Monument, dir. Jagoda Szelc
Although it’s only her second film, Jagoda Szelc is already considered a showstopping figure of the Polish cinematography. Her unprecedented and uncompromising style of filmmaking derives from selected subjects, adopted aesthetic, even the way she works on set. Monument is the graduation film of the acting students enrolled in the Łódź Film School. Therefore, it was essential Szelc provided them with guidance and allow them to display the full spectrum of their individual and collective abilities. Narrative itself revolves around the group of students leaving for a remote internship in hotel management that soon turns into the phantasmagoric nightmare. At the same time, the film offers a meta-analysis of the internship as such along with its inherently oppressive and violent nature. Oneiric mirage of the film’s style draws on the experience of visual art (the film features sculptures by Olaf Brzeski), leading up to the climax in the form of an amazing, cathartic quasi-pagan ritual.
Worth mentioning are also two films screened as part of the different programme sections that offer less straightforward additions to the Polish cinema.
The Taste of Pho (Smak Pho), dir. Mariko Bobrik
The story of a Vietnamese man working at a restaurant and raising his 10-year-old daughter. As she is growing up, the girl becomes increasingly torn between her Polish and Vietnamese identity, an inevitable point of conflict between her and her father. This subdued and heartwarming film is a rare example of the feature concentrating around the problems faced by the Vietnamese minority living in and near Warsaw that still lacks proper representation in mainstream media. Mariko Bobrik, a film’s director, is also an immigrant from Japan who came to Poland to study in the Łódź Film School. She and her husband Matěj Bobřík, a documentary filmmaker from Slovakia, make a unique pair that portrays Poland from a different outsider perspective.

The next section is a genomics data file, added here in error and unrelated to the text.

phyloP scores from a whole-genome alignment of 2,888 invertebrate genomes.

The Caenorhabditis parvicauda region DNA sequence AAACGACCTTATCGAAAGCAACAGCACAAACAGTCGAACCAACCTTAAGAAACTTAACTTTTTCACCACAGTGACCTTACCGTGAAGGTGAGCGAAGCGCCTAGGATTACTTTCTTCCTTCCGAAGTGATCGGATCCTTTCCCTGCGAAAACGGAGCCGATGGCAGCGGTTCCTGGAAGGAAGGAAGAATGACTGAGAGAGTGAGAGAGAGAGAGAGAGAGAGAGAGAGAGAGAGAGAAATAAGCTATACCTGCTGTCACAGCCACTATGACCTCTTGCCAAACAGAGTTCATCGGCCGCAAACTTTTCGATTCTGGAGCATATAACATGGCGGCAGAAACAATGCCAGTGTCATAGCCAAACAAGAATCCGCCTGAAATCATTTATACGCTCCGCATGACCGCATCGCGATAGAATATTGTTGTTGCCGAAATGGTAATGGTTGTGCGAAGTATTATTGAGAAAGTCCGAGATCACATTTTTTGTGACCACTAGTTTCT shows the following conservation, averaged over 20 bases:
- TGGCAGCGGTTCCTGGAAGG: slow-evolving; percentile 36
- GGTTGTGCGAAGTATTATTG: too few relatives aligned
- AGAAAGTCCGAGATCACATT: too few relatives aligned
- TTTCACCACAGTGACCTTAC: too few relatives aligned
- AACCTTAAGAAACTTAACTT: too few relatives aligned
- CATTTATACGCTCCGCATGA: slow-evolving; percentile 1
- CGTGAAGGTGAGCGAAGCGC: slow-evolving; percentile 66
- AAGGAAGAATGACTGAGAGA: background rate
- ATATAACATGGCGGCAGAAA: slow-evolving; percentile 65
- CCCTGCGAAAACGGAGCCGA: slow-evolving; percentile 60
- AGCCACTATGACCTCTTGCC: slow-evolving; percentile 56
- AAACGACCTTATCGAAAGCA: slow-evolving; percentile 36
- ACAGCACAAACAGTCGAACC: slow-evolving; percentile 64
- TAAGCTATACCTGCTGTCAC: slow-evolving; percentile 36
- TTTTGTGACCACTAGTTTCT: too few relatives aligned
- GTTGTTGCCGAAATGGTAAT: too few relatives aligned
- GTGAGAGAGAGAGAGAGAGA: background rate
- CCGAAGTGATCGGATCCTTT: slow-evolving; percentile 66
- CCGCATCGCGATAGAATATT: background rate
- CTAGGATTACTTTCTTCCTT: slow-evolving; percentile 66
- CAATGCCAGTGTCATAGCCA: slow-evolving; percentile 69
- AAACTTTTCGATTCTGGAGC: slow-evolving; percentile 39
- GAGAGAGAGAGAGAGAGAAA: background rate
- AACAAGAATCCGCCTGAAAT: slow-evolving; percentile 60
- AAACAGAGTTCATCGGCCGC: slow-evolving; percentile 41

Of Animals and Men (O zwierzętach i ludziach), dir. Łukasz Czajka
For many years now, Polish documentary cinema has been appreciated more abroad than in its home country. What’s worth noting is the impressive level of production showcased by Polish documentaries screened within this section, as well as creative cross-generational exchange, younger filmmakers honing their craft under the tutelage of the old guard while also seeking their own brand-new solutions. One of up-and-coming figures at the documentary scene is Łukasz Czajka whose film presents an original approach to the themes of war and the Holocaust. Removed from your typical fact-based documentary, the story focusing on Janina and Antoni Żabiński, who rescued dozens of Jews under the Nazi occupation by hiding them in the Warsaw Zoo they were running at that time, takes a distinct route combining the archive materials with off-screen voiceover juxtaposed against the contemporary fictional scenes and score by Marcin Masecki, an extraordinary jazz pianist. As a result, a shocking and formerly obscure story from the time of war becomes a universal meditation on the human nature presented in a contemporary and unusual fashion (for Polish cinema’s standards).
Contemporary Lynx is a proud media partner of the Polish Film Festival “Vistula”.